One Barrel Brewing Making a Buzz
By Erica Krug | Photo By Erica Krug 0
As an undergraduate in college at the University of Wisconsin in Madison, I took a botany class called "Plants and Man." Professor Timothy Allen was from Britain and he paced the sunken lecture floor like an actor in one of Shakespeare's plays. Spitting out of the side of his mouth and gesturing wildly, he would make bold proclamations about plants. And man. To be honest, most of the time I had no idea what was going on. But there are two things that I remember about that class: First, during one lecture Professor Allen not-so-subtly compared a slide of primates in a jungle to one of a group of people sitting in a mall corridor under a maze of potted plants. Second, for a final project we could choose between writing a paper and brewing beer. I'm proud to say that my oatmeal stout received an ‘A.’ In a serendipitous kind of way, we also have Professor Allen to thank for Madison's first nano-brewery, One Barrel Brewing Company on Atwood Avenue.
A year out of college, One Barrel Brewing owner Peter Gentry was playing soccer with some friends, one of whom was still a student at UW-Madison and needed a ride to the Wine and Hop Shop to pick up supplies to make beer for Professor Allen’s class. On a whim, Gentry decided to buy a home brewing kit as something to try with his dad. From there, Gentry entered and won some contests, including getting his #2 Strong Ale brewed at Grumpy Troll in Mount Horeb. Feeling good about his home brews, Gentry decided to quit his job and start his own business. When he opened the One Barrel Brewing doors in July 2012, the bar went through 17 kegs in nine days, which was four times Gentry's projected production.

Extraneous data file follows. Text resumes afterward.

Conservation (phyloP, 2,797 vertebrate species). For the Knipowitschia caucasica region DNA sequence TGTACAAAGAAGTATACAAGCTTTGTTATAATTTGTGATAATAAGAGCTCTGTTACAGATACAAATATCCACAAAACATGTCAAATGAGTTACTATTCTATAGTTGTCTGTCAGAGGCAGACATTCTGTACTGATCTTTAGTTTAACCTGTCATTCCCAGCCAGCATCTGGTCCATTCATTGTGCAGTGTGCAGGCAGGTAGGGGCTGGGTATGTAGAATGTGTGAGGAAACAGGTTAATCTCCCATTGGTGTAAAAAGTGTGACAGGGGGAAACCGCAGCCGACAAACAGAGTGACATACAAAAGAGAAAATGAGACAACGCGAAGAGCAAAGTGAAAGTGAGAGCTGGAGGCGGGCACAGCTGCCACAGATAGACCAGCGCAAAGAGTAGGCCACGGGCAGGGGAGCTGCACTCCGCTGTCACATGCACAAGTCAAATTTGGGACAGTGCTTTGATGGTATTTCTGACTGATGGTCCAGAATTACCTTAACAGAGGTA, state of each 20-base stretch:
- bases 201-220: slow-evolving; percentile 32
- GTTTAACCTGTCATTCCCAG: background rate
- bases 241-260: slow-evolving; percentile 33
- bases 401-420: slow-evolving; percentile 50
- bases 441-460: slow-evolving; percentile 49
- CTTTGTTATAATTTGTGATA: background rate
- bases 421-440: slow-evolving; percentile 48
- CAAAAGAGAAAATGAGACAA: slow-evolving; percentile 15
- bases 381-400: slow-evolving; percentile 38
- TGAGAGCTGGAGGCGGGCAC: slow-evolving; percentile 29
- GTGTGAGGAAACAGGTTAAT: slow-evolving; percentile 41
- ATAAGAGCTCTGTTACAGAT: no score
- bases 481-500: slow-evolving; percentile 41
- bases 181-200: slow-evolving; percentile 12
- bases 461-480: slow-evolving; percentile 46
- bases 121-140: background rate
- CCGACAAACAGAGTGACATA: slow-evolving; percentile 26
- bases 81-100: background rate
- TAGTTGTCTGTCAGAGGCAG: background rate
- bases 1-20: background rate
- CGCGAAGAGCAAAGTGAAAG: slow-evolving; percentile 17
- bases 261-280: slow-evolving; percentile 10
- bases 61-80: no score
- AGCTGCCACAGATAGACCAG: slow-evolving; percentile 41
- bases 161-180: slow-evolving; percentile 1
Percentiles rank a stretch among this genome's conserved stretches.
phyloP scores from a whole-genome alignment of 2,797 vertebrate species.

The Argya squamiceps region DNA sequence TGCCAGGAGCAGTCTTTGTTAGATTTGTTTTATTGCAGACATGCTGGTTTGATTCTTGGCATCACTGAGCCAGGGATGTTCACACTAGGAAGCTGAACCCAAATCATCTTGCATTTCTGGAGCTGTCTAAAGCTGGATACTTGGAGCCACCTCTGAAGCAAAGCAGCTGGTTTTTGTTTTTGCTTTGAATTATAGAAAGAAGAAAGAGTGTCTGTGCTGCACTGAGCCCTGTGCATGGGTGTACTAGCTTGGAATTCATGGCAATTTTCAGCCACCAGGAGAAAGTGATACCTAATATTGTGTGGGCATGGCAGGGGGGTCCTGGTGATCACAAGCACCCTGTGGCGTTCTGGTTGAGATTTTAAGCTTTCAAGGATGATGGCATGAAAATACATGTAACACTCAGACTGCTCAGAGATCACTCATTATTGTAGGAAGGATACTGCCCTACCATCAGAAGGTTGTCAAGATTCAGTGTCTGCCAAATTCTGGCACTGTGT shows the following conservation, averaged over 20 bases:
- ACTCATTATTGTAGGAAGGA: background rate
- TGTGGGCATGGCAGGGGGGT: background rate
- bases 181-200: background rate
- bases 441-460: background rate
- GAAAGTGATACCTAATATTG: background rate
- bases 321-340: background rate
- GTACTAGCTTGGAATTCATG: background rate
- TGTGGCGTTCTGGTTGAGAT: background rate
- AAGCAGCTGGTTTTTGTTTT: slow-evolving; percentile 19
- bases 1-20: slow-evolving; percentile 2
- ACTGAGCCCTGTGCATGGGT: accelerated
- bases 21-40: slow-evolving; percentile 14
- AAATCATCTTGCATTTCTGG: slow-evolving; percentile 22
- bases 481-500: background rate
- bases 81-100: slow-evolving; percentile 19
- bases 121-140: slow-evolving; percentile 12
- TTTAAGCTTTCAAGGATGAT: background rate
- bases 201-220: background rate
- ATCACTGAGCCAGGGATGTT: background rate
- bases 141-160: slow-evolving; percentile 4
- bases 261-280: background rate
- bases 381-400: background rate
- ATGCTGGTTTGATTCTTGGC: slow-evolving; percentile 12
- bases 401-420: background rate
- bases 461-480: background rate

One Barrel has a playful vibe. Jackalope busts and antique cross-country skis mount the walls while a flat screen television above the front window seats shows an aquarium, a beach fire or, appropriately, the Brewers. A precarious stack of games perches on a corner shelf. On a recent visit, a pair of middle-aged men shared beers over an intense game of Connect Four. With a bulbous, beer-drinking penguin for a mascot ("It's the only thing I could draw," Gentry said), the beer on tap made by Gentry and brewer Dan Sherman has names like Care Bear Stout, Flemish Giant and Bunny Hop (Gentry: "You can make a penguin look just like a rabbit, did you know that?").
The beer menu changes often; the premise of a “nano-brewery” is that the beer is brewed in very small batches, even less than a “micro-brewery.” When a beer is popular, it remains in the rotation. You can also get guest beer on tap from places like Oconomowoc's Sweet Mullets and Sheboygan’s 3 Sheeps Brewing. Gentry said that the brewing community has a real sense of camaraderie, and he likes to support other small breweries; "My favorite saying is 'The rising tide lifts all ships.'"
Wine and snacks round out the menu at One Barrel, with local selections including hummus from Banzo, frozen pizza from Fraboni's and chips and salsa from next door at Tex Tubb's.
As the third annual Craft Beer Week descended on the city of Madison (May 3-12, noticeably the only “week” with 10 days), Gentry was gearing up for One Barrel's first. On Friday, May 3, One Barrel featured its very own "tap takeover," the first time all 12 One Barrel taps poured One Barrel brews. One of the kegs held a celebratory hard cider made with 600 pounds of hand-pressed apples from Ecker's Apple Farm in Trempealeau, north of La Crosse. On Saturday, May 4, One Barrel held an "exhibition" with Sherman Brewing while Gentry bartended and answered questions. In all, One Barrel had a successful debut at Madison’s Craft Beer Week.
Gentry’s latest great idea has been the “beer-unch,” a themed meal with food prepared by Chef Derek Rowe. The first one held this past April was so successful that Gentry hosted two more in May—a Cinco de Mayo themed one during Craft Beer Week that featured ceviche, jicama salad, pollo (chicken) en mole, churros, beer- and wine-centric cocktails and Alterra coffee; and a Mother’s Day event on May 12. He’s now planning to make these Sunday morning “beer-unches” a monthly occurrence at One Barrel.
While Gentry enjoys scheming up the next big thing for his small business, he doesn't envision One Barrel expanding beyond the nano-brewery model. He doesn't believe that the capitalistic urge to get bigger and bigger is always sustainable or feasible. For now, One Barrel is at brewing capacity and the buzz is growing. I'm sure Professor Allen would agree that you shouldn't mess with a good thing.